“Russia-Ukraine, there is just a level of unpredictability there with what Putin may do,” he said. “If nothing changes for the worse between now and then, I think we’ll see prices dancing around the $4 mark most of the summer, but something’s going to change. It’s just a matter of when, not if, and that’s what worries me.
It becomes increasingly difficult to see where prices are headed because Russian is “an energy super power” and “the goal posts are moving on a daily basis as this situation develops,” he said.
“As long as Russia is fighting a war against Ukraine, oil and gas prices will remain elevated,” De Haan said. “If the situation worsens, if it escalates, prices are going to go up.”
If it de-escalates, eventually prices may go down, but the question is now, ‘Is Russia tarnished? Can anyone trust them?’” he said. “Even if there is a peace treaty signed, I don’t think the world is going to flock back to doing business with Russia, so I think this is a long-sum game. I don’t think we’re going to get out of this with much relief for a while.”
Tim Snyder, an economist with Dallas-based Matador Economics, said gas prices staying high goes beyond geopolitical issues and supply not recovering to meet demand.
“The U.S. government is making it difficult for the exploration production companies to produce,” he said.
In additions, gas stations are transitioning to the more expensive, EPA-required summer blend of gasoline, which creates less fluorocarbons and less opportunity for greenhouse gas emissions and smog.
“That’s about 18 to 22 cents a gallon more expensive than the winter blends,” he said. “We won’t transition back to that until September.”
Price increases should arrive by the end of the month, Snyder said.
For the sixth consecutive week, there was no increase in crude oil production in the United States, according to U.S. Energy Information Administration (EIA).
“We’re still stuck at 11.6 million barrels per day and that tells me this will continue until we start seeing increases in the amount of crude oil that we’re pulling out of the earth and sending to refineries,” Snyder said.
U.S. oil production remains bottlenecked by supply challenges, not policies, and that’s the challenge, De Haan said.
“If oil companies wanted to drill, there are so many headwinds right now to prevent them from doing it,” he said. “Labor challenges, fuel shortages, well-head shortages. There’s not a shortage of permits, but there’s a shortage of basically everything else that it takes to drill for oil right now. We’re seeing that across the economy. Whether it’s a shortage of this or that, the pandemic is really the culprit for a lot of these imbalances. If it wasn’t for COVID, we’d be in a much different spot. We could probably respond quicker, but a lot of business and investments shrunk because of COVID and so it’s taking more time to get things back up to where they need to be.”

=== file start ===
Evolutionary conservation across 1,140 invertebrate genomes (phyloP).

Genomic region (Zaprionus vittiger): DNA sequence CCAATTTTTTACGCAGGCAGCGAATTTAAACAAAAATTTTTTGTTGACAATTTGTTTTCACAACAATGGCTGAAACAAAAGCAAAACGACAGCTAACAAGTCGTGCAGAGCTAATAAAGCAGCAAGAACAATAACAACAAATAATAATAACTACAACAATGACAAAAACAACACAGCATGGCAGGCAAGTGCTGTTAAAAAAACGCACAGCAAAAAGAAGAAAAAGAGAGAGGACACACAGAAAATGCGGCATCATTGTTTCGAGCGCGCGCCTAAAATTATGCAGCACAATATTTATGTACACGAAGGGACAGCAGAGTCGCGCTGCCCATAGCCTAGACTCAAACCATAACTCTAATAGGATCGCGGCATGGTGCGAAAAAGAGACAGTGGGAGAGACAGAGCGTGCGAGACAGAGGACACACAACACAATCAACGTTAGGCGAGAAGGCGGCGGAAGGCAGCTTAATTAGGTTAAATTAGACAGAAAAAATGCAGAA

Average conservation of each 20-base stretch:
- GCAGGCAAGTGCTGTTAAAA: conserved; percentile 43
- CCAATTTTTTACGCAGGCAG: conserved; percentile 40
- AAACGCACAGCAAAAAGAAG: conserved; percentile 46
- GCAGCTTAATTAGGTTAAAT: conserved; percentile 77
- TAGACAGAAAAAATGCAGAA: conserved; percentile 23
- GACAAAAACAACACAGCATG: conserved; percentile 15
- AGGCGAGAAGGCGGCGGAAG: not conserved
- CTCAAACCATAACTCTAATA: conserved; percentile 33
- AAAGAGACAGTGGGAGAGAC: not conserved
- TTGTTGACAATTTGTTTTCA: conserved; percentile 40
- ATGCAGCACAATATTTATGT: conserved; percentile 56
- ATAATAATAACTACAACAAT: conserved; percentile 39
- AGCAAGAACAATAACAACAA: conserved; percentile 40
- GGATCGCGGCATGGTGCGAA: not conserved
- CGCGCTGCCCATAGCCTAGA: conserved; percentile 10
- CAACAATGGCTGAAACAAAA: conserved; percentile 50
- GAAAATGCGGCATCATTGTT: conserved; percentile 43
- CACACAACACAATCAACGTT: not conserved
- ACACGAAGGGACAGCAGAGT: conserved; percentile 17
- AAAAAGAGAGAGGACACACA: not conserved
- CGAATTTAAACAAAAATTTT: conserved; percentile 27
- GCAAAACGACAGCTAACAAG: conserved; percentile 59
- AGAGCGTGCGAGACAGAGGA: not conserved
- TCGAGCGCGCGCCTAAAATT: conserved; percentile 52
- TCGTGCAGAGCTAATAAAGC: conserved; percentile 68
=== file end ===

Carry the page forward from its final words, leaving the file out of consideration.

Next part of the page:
Additionally concerning is the continuous drop of the Strategic Petroleum Reserve as the Biden Administration attempts to appease some markets, but without any effect on the price of gas, he said.
According to new data from the EIA, total domestic gasoline stocks fell by 3 million barrels to 238 million barrels between March 13 and March 19. Gasoline demand also decreased from 8.94 million barrels per day to 8.63 million barrels per day. “The drop in gas demand is contributing to price decreases,” AAA said. “However, the steady increase in the price of oil is slowing that decline. If oil prices continue to rise, pump prices will likely follow suit, reversing course from the current downward trend.”
AAA Club Alliance spokeswoman Kara Hitchens said AAA calls for emergency roadside service increased 20 percent in recent weeks compared to this time last week.
“It shows us that people are putting off buying gas for whatever reason,” she said. “Can we exactly say that it’s because of fuel prices? We cannot, but if you’re drawing that correlation, it’s easy to make those assumptions and make that analogy to say that it’s probably related to putting off buying new gas.”
Those who call for ERS receive enough gas to get them to a local station, either for free or for the cost of the gas itself depending on one’s membership level, Hitchens said.